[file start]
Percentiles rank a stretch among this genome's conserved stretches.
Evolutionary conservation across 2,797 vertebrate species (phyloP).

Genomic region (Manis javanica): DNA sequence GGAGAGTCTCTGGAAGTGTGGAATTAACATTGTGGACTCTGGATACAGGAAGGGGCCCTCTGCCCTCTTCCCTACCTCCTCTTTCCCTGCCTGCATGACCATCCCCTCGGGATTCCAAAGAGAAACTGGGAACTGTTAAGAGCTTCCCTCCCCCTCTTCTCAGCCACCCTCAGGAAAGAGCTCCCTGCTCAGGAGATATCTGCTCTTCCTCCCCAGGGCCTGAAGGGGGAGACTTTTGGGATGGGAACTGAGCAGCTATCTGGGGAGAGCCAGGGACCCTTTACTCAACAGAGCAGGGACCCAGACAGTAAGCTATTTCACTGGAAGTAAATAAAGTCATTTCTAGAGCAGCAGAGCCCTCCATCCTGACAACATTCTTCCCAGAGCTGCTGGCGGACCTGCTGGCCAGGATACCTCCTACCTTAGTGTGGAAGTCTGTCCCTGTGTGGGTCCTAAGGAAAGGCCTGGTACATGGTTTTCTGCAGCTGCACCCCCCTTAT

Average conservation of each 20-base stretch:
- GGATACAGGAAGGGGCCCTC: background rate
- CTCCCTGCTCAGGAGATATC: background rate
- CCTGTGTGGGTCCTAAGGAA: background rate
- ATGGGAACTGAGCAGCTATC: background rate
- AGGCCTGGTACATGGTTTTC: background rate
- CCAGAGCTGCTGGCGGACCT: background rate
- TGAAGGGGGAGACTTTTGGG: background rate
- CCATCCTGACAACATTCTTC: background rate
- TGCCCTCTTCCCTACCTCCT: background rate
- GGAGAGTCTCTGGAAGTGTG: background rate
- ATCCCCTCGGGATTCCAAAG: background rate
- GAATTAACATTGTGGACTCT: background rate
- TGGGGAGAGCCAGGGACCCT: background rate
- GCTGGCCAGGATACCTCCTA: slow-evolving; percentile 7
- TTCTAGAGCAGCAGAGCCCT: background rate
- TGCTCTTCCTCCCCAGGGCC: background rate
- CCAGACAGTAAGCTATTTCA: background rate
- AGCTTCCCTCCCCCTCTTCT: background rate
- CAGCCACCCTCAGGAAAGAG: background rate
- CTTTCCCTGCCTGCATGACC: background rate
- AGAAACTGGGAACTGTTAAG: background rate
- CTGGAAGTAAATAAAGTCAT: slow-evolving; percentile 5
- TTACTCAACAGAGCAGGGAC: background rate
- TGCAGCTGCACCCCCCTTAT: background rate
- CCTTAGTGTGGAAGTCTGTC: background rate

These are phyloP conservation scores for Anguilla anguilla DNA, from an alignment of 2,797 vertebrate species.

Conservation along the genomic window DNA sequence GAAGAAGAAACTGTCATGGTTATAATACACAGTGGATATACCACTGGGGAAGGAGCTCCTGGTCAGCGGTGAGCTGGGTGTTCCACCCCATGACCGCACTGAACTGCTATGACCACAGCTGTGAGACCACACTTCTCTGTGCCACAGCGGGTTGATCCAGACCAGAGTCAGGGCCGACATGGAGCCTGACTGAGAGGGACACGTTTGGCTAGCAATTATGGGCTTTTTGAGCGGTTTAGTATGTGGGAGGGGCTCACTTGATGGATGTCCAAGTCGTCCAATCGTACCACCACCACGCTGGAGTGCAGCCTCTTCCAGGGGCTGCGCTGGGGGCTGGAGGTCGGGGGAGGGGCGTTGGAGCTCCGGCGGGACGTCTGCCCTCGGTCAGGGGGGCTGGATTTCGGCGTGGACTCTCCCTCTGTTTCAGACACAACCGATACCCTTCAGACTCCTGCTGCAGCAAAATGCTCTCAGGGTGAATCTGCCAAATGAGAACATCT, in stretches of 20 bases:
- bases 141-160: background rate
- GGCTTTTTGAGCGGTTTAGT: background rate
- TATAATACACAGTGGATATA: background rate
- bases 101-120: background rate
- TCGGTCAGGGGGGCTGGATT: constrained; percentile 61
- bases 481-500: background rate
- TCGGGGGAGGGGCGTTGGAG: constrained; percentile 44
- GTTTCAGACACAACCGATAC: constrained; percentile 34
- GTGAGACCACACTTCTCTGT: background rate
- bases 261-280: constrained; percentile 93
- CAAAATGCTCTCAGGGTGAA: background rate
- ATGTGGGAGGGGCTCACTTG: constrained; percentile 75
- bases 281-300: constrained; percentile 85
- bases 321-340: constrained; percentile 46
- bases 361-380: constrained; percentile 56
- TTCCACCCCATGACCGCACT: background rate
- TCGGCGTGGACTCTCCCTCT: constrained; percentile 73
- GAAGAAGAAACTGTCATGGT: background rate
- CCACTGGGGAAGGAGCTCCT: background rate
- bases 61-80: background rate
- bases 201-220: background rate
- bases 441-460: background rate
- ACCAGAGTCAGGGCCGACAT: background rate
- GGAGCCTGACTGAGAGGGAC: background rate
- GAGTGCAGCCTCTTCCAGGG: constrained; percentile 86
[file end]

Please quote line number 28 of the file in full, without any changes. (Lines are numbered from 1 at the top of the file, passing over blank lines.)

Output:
- TGCAGCTGCACCCCCCTTAT: background rate